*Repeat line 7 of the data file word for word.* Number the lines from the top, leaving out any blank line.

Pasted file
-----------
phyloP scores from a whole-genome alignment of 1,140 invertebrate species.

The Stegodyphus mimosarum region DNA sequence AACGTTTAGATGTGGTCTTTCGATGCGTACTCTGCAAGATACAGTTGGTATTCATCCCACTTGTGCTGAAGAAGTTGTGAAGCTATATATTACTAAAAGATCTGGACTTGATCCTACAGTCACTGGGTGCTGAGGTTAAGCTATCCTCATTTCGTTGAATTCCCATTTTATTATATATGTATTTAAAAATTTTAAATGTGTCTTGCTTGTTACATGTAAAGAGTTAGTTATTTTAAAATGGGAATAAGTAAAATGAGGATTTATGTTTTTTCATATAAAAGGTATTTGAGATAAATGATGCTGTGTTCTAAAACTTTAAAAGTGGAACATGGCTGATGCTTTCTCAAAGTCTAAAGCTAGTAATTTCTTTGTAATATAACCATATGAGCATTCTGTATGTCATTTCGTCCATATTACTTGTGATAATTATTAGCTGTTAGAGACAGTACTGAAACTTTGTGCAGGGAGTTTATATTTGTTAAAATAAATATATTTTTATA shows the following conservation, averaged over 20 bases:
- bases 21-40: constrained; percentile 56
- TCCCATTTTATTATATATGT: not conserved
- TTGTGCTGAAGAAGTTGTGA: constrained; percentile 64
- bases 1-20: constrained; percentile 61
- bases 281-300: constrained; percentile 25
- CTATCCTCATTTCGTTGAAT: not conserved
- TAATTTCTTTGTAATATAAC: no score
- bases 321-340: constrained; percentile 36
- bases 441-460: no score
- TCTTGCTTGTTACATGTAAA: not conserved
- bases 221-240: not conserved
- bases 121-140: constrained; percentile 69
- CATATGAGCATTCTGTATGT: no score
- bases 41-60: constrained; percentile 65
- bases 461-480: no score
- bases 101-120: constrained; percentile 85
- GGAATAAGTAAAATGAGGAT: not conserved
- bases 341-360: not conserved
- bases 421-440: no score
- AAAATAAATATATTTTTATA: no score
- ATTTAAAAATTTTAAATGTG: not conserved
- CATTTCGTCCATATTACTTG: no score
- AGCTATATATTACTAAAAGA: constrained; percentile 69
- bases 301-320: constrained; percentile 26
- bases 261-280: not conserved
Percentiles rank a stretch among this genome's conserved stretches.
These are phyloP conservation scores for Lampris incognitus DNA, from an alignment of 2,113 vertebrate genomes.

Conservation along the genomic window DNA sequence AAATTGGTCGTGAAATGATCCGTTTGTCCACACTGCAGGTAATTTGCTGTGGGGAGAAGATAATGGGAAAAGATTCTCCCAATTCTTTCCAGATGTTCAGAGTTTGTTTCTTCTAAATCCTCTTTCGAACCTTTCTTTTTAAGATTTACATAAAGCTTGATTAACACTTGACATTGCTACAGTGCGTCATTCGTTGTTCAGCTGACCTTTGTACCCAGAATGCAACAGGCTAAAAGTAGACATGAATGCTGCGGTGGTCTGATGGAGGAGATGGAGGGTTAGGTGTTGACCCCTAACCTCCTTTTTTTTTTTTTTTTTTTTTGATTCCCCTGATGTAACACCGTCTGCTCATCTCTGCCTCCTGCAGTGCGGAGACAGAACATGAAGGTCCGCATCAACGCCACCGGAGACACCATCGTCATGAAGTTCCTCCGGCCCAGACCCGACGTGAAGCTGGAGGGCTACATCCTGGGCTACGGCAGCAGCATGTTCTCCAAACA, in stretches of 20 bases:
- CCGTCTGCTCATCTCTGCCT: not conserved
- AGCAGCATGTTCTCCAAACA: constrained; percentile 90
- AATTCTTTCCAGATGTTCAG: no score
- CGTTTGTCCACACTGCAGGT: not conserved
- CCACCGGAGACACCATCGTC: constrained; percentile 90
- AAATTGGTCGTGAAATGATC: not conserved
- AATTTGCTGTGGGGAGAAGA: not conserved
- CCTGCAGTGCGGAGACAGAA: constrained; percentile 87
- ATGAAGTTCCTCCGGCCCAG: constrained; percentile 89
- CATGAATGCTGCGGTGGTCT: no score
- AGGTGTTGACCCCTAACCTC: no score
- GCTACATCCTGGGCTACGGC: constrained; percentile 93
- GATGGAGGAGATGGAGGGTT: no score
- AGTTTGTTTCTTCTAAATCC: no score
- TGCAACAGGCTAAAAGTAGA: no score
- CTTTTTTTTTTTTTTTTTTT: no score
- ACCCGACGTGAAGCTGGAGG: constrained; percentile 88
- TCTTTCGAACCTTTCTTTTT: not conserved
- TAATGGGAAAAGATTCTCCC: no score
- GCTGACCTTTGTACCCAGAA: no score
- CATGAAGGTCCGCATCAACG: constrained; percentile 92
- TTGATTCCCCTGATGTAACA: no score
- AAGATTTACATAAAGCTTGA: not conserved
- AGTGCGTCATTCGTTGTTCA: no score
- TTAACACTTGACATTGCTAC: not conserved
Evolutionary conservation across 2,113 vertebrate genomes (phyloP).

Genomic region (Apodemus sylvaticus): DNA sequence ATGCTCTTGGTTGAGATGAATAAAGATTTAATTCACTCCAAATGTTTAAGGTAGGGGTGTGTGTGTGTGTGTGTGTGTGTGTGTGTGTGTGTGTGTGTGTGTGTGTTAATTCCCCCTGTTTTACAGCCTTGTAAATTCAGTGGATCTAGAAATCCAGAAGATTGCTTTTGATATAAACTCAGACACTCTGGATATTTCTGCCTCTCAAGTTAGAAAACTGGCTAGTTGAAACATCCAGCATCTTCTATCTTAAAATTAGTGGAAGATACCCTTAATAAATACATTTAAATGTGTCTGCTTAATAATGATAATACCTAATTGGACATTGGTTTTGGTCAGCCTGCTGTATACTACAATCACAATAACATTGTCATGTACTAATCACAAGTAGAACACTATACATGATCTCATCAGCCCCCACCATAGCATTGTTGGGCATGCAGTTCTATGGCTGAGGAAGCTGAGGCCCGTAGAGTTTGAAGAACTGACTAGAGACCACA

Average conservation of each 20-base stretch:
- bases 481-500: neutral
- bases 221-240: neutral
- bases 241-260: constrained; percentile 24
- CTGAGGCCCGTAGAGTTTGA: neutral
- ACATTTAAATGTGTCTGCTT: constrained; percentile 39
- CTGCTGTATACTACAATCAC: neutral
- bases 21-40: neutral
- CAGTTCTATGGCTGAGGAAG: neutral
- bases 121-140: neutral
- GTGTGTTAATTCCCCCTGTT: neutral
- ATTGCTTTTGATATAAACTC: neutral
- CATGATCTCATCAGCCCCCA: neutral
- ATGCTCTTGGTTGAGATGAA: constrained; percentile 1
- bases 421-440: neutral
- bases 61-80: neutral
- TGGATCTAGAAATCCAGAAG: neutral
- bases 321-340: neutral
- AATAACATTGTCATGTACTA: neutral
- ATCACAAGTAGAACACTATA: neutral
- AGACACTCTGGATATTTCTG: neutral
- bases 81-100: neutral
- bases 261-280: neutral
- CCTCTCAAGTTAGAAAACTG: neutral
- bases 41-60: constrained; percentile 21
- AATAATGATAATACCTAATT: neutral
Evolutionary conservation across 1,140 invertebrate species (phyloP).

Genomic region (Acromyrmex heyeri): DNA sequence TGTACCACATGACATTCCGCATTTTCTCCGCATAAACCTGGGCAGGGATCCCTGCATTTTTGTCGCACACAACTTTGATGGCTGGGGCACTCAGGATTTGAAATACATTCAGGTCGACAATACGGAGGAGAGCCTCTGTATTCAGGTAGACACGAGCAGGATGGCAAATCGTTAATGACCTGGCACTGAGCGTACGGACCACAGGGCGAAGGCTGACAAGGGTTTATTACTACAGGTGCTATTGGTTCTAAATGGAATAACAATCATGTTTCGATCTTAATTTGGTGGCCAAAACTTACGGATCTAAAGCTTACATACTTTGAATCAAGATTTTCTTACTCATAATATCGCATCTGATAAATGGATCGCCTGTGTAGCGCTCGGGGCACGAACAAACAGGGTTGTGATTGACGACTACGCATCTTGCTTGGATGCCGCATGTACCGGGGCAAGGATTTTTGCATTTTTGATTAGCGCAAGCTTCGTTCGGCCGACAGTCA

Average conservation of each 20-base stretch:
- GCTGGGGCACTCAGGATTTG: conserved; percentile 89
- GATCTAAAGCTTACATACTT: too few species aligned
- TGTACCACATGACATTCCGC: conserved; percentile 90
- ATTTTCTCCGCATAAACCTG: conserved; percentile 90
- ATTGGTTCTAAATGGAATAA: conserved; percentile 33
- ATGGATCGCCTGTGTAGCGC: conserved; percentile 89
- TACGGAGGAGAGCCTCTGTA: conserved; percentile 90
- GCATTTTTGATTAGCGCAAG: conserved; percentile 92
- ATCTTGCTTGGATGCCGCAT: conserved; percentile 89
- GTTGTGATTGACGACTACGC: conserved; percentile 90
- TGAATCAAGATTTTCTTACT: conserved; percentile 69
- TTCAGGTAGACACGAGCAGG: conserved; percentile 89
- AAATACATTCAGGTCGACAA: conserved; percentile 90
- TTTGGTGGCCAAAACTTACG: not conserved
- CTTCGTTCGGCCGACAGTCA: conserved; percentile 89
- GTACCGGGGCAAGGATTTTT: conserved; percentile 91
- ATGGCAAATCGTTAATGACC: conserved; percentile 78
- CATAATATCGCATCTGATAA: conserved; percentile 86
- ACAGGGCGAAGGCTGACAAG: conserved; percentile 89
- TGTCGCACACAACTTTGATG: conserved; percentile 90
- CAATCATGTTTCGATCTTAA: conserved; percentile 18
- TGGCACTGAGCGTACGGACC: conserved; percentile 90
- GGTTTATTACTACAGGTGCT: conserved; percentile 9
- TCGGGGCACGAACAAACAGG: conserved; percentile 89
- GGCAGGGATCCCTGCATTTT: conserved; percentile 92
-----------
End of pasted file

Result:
- bases 281-300: constrained; percentile 25